Elections are just around the corner, and Washington is waiting to see who will lead Israel.
Meanwhile, the issue of United Nations Security Council recognition of the Palestinian state is also looming.
The groundswell of European countries recognizing Palestine, coupled with the Obama administration's fear of accusations that it is losing its leadership role since it is "being held hostage" by a right-wing Israeli government, have created a situation whereby Washington is no longer committed to using its right of veto to protect Israel.
There are several possible scenarios for what happens next.
This first is that the Americans will ask the Palestinian Authority to postpone their request for a Security Council debate on the issue, which they will be able to justify by citing the upcoming Israeli election.
The Americans will promise Palestinian President Mahmoud Abbas that, if Prime Minister Benjamin Netanyahu also heads the next Israeli government, they will give the green light for the draft resolution to come before the Security Council. If, however, Netanyahu is ousted as prime minister, the United States will seek to promote a peace proposal which incorporates all of the Arab countries – in other words, the Lieberman outline.
If the Palestinians decide that they still want to seek Security Council recognition, the United States will impose a veto. That way, the Obama administration will be able to argue that the Palestinians undermined their own cause.
This is Netanyahu's preferred scenario and it is also the one that Hillary Clinton, who plans to seek the Democratic Party nomination for president in 2016, prefers. Clinton, along with other senior Democrats, is worried about having to compete against a Republican candidate if she has to carry the burden of "Obama's anti-Israel legacy."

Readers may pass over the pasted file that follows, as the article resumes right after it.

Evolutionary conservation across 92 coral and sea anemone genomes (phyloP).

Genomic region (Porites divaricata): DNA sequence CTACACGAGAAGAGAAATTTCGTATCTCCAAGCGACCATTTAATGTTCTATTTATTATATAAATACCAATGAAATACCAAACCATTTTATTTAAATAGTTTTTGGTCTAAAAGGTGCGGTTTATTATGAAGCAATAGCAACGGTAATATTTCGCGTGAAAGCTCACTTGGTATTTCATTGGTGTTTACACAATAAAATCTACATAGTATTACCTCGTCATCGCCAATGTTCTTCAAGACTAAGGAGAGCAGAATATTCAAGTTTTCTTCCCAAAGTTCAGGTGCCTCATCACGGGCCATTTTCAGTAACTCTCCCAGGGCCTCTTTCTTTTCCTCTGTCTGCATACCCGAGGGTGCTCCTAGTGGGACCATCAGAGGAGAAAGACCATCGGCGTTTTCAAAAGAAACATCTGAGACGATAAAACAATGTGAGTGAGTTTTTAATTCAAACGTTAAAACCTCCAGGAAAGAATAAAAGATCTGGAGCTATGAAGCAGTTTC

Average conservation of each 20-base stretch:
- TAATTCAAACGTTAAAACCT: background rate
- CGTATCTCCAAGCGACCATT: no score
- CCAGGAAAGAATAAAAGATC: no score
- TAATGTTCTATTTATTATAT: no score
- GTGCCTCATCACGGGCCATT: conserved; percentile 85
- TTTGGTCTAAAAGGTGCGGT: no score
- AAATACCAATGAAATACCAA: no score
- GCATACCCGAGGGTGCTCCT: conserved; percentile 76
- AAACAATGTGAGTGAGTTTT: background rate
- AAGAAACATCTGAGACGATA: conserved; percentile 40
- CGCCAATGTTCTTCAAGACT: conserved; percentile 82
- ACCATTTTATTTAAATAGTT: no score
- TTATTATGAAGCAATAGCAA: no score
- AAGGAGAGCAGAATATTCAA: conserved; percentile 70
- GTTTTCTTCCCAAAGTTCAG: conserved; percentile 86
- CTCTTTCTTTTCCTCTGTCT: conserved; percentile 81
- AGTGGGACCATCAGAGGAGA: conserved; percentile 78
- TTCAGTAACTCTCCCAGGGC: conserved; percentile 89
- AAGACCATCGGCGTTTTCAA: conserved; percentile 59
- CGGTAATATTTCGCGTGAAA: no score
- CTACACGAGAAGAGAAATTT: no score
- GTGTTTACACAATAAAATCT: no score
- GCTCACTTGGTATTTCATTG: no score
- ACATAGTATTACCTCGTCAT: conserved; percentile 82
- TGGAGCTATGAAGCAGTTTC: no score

On the other hand, senior Democrats said this week that even President George W. Bush committed the United States to the establishment of a Palestinian state some 13 years ago. In fact, they say, Netanyahu also committed himself to the two-state solution in his Bar-Ilan University speech.
According to the second scenario, Netanyahu and Kerry will agree in theory on a watered-down version of the resolution. In other words, they will work together to create a competing resolution to the Palestinian one.
An Israeli-American resolution would mention the "Bar-Ilan vision" and be based on existing American policy, but the process would be spread out over several years and would include clear American demands vis-à-vis Israel's security and recognition of Israel as the national homeland of the Jewish people. This resolution would be presented as an alternative the Palestinian version and the Americans would work to enlist the support of the other members of the UN Security Council.
There seems to be little chance that this scenario will happen but, if it does, Netanyahu will be able to portray it as a great achievement for Israel. It would also allow Obama to claim that it represents a historic American commitment to the establishment of a Palestinian state. In contrast, the Israeli left and the Israeli right would argue that it is yet another failure of historic proportions by Netanyahu.
The third scenario would see the United States presenting a peace proposal unacceptable to Netanyahu and refraining from using their veto in the Security Council. This would represent a new low in Israeli-US relations.
Netanyahu would try to portray himself as the brave soldier on the barricades, trying to hold back the assault singlehandedly, but he would be castigated from every direction as the prime minister who led Israel into the untenable position of international pressure and hostility from our closest ally. If this scenario were to become reality, it would increase Israel's international isolation and would be extremely dangerous.
Elliott Abrams, one of the most senior foreign policy experts from the Republican Party, is banking on the first scenario. "I expect that pressure over the issue of recognition of a Palestinian state will decrease because of the election," he told me this week. "There is every chance that the Palestinians will postpone their request."
In contrast, senior Democrats claim that the second scenario is the most likely. There are those in the Democratic Party who believe that, despite the weakness of the Obama administration, Netanyahu is in even more dire straits – therefore there is a good chance for productive cooperation.
There is, of course, also pressure on Obama not to deepen the rift with the Republican-controlled and hostile Congress, which supports Netanyahu unreservedly. In addition, the second scenario is being seen in Washington as a possible way to breathe new life into the Kerry initiative.
The third scenario is the one that liberals who despise the Israeli right are dreaming of. They are the same people who described Netanyahu as "chickenshit" and who are pinning their hopes on Obama becoming the Palestinians' Truman who will spearhead the United States' historic recondition of the Palestinian state.